Let's do a freestyle with our eyes closed and see what happens when we move first and then move again and keep moving.
Then I introduced my new kata tori kote geishe with short choppy steps instead of a sweeping tenkan...very ineffective because uke's balance never get's taken.
However, in freestyle it is often attempted and never works. No wonder people get so winded.
Halloween hi jinks continued into Ron's part of class when Dora and I experienced a mutual fall because we got confused who was nage and who was uke. We looked at each other and laughed. An instant replay was called for and we good naturally obliged.
The pace of class last night was peaceful, quiet and slow, perfect for me after a stressful day at work. The anxiety I brought in with me stayed behind. I felt refreshed, tired and relaxed after class.
We did some partnered movement, some ki walking, and did some awesome blue belt test prep.
Finally, Linda wowed us with an energetic freestyle tossing Ron and Scott around handily.
Ron is introducing ki testing in reps. We did some turning movements based on the basic shoulder ki test we all learn early in our training. Uke pushed on nage's shoulder as nage turned slowly to the side and then turned back. Uke works hard at keeping the testing constant so nage is really challenged. After 3 reps on each side we switched roles.
These reps are very calming to me. This training develops ki strength and body wisdom while moving; bridging the gap between static training and moving technique.
Ron tied the shoulder push ki testing while turning into kata tori ikkyo allowing us to explore moving ourselves from a place of centered strength so uke's balance was compromised and then easily led into a front fall. We worked in groups of three carefully watching Linda as she tried to sneak back into motion. We were supposed to be practicing ikkyo from standing. ;o)
Class always helps me step back into reality and last night was no exception. The shared exploration of a language we are all learning along with the good natured chuckles reassure us of the good in our world.
While everyone was getting a drink of water after Ron finished teaching I offered an idea about receiving correction. I said, "When your instructor corrects your technique please say thank you no matter how you feel inside. Do this as an exercise in mindfulness."
As I have thanked Ron or my uke each time I am corrected I have come to appreciate the time and attention given to me and my training. I have stopped listening as much to the defensiveness that pops up and am able to focus more on what has been suggested to me. As I work to incorporate the suggested idea into my technique my mind quiets because I am fascinated by the movement.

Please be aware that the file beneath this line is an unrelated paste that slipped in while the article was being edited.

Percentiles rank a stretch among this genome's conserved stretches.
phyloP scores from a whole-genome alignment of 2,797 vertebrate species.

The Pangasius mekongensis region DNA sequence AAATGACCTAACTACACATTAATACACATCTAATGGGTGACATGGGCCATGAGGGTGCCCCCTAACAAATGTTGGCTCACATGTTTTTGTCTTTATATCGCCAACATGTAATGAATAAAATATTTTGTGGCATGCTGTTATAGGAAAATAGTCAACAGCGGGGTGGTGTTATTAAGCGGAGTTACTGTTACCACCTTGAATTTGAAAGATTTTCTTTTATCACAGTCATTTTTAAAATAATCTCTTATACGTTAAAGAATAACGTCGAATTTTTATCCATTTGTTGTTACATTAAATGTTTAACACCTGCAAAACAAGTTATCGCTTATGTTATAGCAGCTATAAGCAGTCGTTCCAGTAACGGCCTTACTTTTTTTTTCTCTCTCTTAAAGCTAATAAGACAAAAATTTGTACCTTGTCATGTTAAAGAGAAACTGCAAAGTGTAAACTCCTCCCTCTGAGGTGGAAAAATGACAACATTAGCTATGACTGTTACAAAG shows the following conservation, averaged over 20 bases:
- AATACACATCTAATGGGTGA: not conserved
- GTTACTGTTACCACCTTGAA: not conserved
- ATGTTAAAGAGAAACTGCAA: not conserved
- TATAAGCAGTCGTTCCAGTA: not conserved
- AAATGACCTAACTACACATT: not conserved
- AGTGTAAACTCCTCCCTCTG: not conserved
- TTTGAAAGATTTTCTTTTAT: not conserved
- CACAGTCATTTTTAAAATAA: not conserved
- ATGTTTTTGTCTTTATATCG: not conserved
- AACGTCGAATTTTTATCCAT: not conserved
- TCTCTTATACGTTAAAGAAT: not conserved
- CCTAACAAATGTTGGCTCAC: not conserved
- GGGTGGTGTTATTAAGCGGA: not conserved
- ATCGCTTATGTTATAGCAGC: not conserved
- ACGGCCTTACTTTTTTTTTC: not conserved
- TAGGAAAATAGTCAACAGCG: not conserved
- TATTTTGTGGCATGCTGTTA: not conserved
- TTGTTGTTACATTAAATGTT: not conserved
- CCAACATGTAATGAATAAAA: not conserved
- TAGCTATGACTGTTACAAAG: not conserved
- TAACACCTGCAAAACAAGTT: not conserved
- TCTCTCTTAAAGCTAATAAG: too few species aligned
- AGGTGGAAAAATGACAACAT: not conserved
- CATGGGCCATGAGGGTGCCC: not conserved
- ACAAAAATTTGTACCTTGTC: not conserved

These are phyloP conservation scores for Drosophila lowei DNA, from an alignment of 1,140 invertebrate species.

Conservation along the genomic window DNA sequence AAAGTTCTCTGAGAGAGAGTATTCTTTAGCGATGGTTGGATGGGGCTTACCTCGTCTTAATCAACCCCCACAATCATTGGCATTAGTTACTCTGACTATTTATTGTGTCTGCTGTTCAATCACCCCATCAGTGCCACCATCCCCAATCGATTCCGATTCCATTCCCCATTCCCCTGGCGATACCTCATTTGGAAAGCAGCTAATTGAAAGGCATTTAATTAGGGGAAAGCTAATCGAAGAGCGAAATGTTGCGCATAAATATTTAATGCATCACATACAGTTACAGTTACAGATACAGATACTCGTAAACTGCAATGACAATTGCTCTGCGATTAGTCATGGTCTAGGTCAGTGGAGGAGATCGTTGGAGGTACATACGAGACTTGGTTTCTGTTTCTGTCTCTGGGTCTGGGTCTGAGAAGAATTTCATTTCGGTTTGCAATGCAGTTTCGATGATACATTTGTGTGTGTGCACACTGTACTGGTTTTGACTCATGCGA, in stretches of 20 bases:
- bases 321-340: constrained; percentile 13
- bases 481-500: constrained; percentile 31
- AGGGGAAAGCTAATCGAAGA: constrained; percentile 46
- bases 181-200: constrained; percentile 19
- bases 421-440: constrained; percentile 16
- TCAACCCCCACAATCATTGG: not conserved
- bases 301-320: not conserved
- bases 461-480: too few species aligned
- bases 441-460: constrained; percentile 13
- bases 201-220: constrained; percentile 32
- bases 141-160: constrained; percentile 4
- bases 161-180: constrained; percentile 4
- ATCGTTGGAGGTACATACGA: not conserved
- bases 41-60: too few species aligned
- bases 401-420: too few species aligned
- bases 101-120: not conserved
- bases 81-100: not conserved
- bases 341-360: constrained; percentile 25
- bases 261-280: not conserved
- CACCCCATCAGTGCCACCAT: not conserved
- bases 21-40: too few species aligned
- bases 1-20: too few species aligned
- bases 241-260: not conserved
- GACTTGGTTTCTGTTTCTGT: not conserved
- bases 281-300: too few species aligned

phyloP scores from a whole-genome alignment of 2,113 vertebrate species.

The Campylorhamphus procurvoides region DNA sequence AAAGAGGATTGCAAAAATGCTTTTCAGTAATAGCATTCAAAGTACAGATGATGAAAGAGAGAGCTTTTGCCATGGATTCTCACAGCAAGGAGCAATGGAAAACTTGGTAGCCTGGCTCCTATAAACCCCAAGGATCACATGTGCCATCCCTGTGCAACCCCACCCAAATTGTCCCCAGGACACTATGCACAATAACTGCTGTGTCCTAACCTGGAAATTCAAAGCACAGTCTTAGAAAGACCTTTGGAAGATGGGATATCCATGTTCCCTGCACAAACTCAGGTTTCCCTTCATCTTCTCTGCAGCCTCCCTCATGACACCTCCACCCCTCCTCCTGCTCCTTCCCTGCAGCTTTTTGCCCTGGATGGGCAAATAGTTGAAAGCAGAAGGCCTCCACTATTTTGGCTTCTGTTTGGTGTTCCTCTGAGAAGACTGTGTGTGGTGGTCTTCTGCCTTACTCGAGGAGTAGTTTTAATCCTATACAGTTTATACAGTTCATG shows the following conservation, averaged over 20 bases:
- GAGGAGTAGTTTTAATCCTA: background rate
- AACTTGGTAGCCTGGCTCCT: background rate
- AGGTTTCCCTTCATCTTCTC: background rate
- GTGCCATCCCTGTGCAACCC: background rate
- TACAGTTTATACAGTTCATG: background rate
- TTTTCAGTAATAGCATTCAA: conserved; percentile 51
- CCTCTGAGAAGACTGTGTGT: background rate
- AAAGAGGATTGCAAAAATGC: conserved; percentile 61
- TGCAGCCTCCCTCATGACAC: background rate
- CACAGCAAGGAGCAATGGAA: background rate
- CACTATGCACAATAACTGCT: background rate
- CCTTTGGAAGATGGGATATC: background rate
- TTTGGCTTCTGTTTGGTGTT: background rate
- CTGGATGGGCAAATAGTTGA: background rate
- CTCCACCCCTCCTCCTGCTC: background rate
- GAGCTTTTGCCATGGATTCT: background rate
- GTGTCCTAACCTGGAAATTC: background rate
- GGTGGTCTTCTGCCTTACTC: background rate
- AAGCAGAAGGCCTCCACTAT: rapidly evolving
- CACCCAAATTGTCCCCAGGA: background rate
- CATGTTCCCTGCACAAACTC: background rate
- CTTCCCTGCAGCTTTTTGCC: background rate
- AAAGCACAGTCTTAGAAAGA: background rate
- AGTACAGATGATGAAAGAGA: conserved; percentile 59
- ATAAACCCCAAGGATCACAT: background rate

Since I have been relaxing into correction I have been calmer in my movement, training and my life outside the dojo. My interaction with my partner feels flowing. I don't try to be perfect anymore. I do the technique as I think Ron has demonstrated, trusting that if something needs to be changed he will tell me.
My mind still sometimes comes up with defensive comments but I always say "thank you" and work diligently to do what has been suggested. Then the negativity fades away and empty mind is reestablished.
My daughter Emily told me that Mercury has been in retrograde since last week. Maybe that explains why I have been dragging my heart around all week.
My mind comes up with some pretty creative negative thoughts, such as, "you should have stayed in nursing school" or "why did you divorce him?" Both laughable ideas.
My mind never comes up with spontaneous joyous judgments like: "Good job marrying, Ron" or "don't you have a beautiful family full of lovely grand children?"
So class last night was especially needed and especially helpful. It was an ordinary Aikido class at our dojo. We trained in groups of three, concentrating on 3rd kyu techniques with the formal finishes. Training always makes me feel better and the quiet practice of kata tori sankyo with the finish lulled me back to now again. Ron had us do other 3rd kyu test techniques separated by repetitions of ki testing that further focused our ki and settled me down even more.
I left class sweaty, tired and centered, able to relax into another evening after a long day at work. Menopausal hormones mess with my mind and age has made my body more achy breaky. My Aikido training continues to help me blend reality with the scary places my mind can take me.
Today we don't have class, so breathing from my center and remembering where my feet are bring me back to now over and over. I train where I am in the moment in or out of the dojo.